Document Type


Date of Award


Degree Name

Master of Science in Occupational Safety and Health Engineering - (M.S.)


Mechanical and Industrial Engineering

First Advisor

Arijit K. Sengupta

Second Advisor

Athanassios K. Bladikas

Third Advisor

Samuel Lieber


Work-related musculoskeletal disorders (MSDs) account for a large portion of all work-related injuries according to OSHA. Back and shoulder-related disorders make the most of work-related MSDs according to the Bureau of Labor Statistics (BLS). Exoskeletons emerged in recent years with the potential to reduce the risks of work-related musculoskeletal disorders and injuries. Their use in occupational settings is increasing, and exoskeleton designs are rapidly evolving. This paper reviewed recent scientific articles (2015 and after) that evaluated back and shoulder-support passive industrial exoskeletons. The findings of these articles are summarized and analyzed to assess the benefits of passive upper-body exoskeletons by identifying agreements and disagreements through these articles. Seven BSEs (back support exoskeleton) through 16 articles and eight SSEs (shoulder support exoskeleton) through 14 articles are reviewed.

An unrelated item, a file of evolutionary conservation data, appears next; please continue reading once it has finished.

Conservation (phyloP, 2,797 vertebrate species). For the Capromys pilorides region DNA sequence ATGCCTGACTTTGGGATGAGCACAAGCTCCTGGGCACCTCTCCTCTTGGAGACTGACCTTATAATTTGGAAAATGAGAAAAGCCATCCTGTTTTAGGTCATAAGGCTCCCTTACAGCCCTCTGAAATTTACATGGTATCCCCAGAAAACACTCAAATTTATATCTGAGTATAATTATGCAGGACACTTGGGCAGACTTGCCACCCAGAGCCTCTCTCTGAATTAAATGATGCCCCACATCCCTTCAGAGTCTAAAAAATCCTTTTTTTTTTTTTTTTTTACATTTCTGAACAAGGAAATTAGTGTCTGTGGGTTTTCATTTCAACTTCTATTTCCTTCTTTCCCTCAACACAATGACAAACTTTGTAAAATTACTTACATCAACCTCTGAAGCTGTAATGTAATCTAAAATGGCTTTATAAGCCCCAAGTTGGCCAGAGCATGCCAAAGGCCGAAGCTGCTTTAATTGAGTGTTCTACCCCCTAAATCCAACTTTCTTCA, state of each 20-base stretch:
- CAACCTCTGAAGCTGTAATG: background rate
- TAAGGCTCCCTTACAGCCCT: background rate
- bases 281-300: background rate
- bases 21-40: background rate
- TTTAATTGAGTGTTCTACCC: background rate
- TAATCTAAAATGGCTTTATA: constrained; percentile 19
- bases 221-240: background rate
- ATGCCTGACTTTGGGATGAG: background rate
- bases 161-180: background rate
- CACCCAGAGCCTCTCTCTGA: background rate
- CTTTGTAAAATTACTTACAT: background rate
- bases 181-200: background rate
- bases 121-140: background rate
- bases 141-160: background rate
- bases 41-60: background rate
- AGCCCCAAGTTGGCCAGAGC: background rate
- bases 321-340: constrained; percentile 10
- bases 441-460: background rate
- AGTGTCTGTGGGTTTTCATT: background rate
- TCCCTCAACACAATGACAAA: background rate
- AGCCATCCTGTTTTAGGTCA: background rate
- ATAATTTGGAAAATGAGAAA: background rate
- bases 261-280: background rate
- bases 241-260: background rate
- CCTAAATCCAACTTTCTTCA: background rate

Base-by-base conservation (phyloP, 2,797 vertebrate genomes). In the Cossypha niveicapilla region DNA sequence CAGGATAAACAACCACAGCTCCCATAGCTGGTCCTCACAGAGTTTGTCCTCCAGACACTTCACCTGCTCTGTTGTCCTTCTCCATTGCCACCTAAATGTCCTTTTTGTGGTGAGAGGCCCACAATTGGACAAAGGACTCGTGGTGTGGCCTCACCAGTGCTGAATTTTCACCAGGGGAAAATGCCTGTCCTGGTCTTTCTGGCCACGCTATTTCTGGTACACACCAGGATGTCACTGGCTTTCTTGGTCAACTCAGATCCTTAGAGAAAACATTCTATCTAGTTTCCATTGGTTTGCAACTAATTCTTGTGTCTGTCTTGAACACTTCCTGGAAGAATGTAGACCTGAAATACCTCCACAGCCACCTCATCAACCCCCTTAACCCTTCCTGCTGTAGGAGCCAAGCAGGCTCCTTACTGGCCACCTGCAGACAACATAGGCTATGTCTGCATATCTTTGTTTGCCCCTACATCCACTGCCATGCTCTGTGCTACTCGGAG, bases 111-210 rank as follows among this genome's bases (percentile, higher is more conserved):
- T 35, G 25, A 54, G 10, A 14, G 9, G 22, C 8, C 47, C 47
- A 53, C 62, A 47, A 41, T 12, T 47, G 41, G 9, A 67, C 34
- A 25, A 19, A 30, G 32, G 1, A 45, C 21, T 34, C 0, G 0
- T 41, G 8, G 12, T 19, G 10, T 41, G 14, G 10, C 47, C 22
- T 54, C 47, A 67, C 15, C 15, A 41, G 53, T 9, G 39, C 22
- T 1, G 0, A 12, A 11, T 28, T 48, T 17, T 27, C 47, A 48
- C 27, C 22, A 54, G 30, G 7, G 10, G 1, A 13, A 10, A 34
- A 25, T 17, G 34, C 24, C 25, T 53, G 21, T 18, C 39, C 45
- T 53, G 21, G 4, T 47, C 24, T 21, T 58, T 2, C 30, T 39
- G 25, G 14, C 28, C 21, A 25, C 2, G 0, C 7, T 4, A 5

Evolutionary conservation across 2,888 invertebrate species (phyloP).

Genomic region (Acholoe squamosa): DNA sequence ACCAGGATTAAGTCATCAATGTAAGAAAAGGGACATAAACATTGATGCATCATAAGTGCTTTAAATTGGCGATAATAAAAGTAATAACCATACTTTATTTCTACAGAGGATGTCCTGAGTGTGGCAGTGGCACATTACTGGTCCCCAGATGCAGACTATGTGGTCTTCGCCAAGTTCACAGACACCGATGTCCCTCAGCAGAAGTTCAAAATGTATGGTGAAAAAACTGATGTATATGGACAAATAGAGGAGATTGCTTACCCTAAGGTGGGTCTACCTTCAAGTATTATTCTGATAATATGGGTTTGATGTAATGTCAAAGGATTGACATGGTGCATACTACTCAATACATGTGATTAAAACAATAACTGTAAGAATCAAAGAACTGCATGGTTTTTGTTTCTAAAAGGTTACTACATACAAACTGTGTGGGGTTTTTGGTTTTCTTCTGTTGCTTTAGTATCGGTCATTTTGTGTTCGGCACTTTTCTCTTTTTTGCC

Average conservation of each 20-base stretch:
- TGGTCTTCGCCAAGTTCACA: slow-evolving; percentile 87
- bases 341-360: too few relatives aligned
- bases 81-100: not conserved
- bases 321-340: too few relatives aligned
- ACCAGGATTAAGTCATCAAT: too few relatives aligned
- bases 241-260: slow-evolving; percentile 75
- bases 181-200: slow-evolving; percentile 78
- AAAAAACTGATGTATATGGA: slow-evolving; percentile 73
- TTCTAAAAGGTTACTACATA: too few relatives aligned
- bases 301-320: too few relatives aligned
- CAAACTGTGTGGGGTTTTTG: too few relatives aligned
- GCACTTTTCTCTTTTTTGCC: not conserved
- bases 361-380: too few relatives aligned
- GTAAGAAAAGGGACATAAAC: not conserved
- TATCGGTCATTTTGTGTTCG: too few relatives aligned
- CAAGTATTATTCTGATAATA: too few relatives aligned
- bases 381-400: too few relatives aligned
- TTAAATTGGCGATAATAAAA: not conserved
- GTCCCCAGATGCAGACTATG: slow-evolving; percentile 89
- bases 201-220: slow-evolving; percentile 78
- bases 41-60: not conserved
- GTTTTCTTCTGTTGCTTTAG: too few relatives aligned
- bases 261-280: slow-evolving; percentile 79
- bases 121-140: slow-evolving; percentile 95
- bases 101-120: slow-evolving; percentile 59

It is concluded through these articles that passive upper body exoskeletons can provide benefits with selected short-term manual handling tasks in industry settings. The benefits are more pronounced with quantitative assessments. Scientific studies aim to gather further data such as metabolic cost, oxygen consumption, and heart rate along with muscle load assessments to present clearer and more complete results. However, there is not enough data through the recent articles to make any clear conclusions about exoskeletons’ benefits in real-life working conditions for long term uses. Benefits can change with the design and task dramatically. However, none of these exoskeletons have presented a clear superiority to each other in these studies. Specifics of tasks and conditions should be considered to determine the most suitable exoskeleton.



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